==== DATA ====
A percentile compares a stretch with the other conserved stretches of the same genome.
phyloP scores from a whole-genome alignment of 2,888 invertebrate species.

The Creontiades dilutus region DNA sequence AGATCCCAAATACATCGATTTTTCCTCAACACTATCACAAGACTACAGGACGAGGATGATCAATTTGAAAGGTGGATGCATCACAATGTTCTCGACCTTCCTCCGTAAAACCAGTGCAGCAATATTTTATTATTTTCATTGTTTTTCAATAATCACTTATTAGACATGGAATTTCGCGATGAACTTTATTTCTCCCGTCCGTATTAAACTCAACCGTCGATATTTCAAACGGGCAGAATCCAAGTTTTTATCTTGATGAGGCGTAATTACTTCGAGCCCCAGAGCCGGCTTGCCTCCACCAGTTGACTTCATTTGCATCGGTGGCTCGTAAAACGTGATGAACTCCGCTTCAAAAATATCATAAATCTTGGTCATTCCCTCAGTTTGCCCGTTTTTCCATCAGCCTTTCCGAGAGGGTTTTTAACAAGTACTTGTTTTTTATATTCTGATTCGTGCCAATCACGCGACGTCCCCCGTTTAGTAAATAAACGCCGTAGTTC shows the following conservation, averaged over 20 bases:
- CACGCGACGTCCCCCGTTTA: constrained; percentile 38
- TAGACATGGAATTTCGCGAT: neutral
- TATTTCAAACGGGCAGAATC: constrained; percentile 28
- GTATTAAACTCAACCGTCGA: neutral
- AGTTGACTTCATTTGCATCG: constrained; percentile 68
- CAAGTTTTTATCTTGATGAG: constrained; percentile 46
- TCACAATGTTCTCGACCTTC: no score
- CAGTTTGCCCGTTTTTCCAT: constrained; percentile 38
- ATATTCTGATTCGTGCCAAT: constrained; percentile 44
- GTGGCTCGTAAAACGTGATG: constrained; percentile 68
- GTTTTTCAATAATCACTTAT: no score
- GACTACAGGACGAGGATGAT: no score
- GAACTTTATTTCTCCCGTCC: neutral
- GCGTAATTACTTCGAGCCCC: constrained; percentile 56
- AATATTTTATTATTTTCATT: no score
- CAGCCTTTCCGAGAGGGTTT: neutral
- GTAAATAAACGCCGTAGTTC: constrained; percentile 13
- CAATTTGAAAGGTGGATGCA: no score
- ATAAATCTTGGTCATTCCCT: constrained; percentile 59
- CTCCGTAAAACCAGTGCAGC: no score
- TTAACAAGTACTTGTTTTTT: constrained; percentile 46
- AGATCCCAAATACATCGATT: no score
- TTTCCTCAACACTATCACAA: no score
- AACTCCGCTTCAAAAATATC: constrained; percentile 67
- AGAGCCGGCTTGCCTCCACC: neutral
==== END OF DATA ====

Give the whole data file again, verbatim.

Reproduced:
A percentile compares a stretch with the other conserved stretches of the same genome.
phyloP scores from a whole-genome alignment of 2,888 invertebrate species.

The Creontiades dilutus region DNA sequence AGATCCCAAATACATCGATTTTTCCTCAACACTATCACAAGACTACAGGACGAGGATGATCAATTTGAAAGGTGGATGCATCACAATGTTCTCGACCTTCCTCCGTAAAACCAGTGCAGCAATATTTTATTATTTTCATTGTTTTTCAATAATCACTTATTAGACATGGAATTTCGCGATGAACTTTATTTCTCCCGTCCGTATTAAACTCAACCGTCGATATTTCAAACGGGCAGAATCCAAGTTTTTATCTTGATGAGGCGTAATTACTTCGAGCCCCAGAGCCGGCTTGCCTCCACCAGTTGACTTCATTTGCATCGGTGGCTCGTAAAACGTGATGAACTCCGCTTCAAAAATATCATAAATCTTGGTCATTCCCTCAGTTTGCCCGTTTTTCCATCAGCCTTTCCGAGAGGGTTTTTAACAAGTACTTGTTTTTTATATTCTGATTCGTGCCAATCACGCGACGTCCCCCGTTTAGTAAATAAACGCCGTAGTTC shows the following conservation, averaged over 20 bases:
- CACGCGACGTCCCCCGTTTA: constrained; percentile 38
- TAGACATGGAATTTCGCGAT: neutral
- TATTTCAAACGGGCAGAATC: constrained; percentile 28
- GTATTAAACTCAACCGTCGA: neutral
- AGTTGACTTCATTTGCATCG: constrained; percentile 68
- CAAGTTTTTATCTTGATGAG: constrained; percentile 46
- TCACAATGTTCTCGACCTTC: no score
- CAGTTTGCCCGTTTTTCCAT: constrained; percentile 38
- ATATTCTGATTCGTGCCAAT: constrained; percentile 44
- GTGGCTCGTAAAACGTGATG: constrained; percentile 68
- GTTTTTCAATAATCACTTAT: no score
- GACTACAGGACGAGGATGAT: no score
- GAACTTTATTTCTCCCGTCC: neutral
- GCGTAATTACTTCGAGCCCC: constrained; percentile 56
- AATATTTTATTATTTTCATT: no score
- CAGCCTTTCCGAGAGGGTTT: neutral
- GTAAATAAACGCCGTAGTTC: constrained; percentile 13
- CAATTTGAAAGGTGGATGCA: no score
- ATAAATCTTGGTCATTCCCT: constrained; percentile 59
- CTCCGTAAAACCAGTGCAGC: no score
- TTAACAAGTACTTGTTTTTT: constrained; percentile 46
- AGATCCCAAATACATCGATT: no score
- TTTCCTCAACACTATCACAA: no score
- AACTCCGCTTCAAAAATATC: constrained; percentile 67
- AGAGCCGGCTTGCCTCCACC: neutral